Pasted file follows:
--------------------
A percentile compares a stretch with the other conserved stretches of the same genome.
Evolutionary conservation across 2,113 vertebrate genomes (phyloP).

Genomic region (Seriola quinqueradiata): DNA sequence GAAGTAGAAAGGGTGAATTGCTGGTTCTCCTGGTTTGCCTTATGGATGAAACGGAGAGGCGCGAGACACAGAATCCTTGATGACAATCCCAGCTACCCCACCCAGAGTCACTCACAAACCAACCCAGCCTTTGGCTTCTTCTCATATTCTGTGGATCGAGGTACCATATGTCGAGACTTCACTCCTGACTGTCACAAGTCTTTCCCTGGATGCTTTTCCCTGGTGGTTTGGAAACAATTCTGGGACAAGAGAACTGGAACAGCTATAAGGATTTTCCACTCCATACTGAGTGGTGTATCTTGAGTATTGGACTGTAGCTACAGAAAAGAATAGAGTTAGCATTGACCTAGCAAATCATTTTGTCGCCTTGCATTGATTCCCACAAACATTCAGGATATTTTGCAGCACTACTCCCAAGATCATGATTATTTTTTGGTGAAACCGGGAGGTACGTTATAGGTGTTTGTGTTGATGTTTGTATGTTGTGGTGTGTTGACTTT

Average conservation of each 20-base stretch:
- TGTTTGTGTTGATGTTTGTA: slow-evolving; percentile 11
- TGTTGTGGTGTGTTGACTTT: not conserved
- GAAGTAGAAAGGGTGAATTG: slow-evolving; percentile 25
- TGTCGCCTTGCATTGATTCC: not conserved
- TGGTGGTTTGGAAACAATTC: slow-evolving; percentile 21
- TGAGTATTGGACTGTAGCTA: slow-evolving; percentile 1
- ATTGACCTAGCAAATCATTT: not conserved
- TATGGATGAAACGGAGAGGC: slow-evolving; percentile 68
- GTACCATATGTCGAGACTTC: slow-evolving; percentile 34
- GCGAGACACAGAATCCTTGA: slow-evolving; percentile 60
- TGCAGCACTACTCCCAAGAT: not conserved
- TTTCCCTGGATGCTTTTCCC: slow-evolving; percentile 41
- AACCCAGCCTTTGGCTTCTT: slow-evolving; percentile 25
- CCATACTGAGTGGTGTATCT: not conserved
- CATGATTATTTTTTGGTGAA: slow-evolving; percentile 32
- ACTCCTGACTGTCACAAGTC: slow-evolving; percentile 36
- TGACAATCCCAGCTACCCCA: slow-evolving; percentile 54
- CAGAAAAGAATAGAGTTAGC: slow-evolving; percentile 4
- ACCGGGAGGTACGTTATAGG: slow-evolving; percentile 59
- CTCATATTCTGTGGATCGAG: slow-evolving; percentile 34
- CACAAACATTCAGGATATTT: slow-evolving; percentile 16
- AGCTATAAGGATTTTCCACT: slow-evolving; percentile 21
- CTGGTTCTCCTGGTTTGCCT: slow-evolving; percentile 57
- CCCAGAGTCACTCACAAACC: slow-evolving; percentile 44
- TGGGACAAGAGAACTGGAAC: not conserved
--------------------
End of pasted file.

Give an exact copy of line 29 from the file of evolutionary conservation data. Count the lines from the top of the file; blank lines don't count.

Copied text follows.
- TGGGACAAGAGAACTGGAAC: not conserved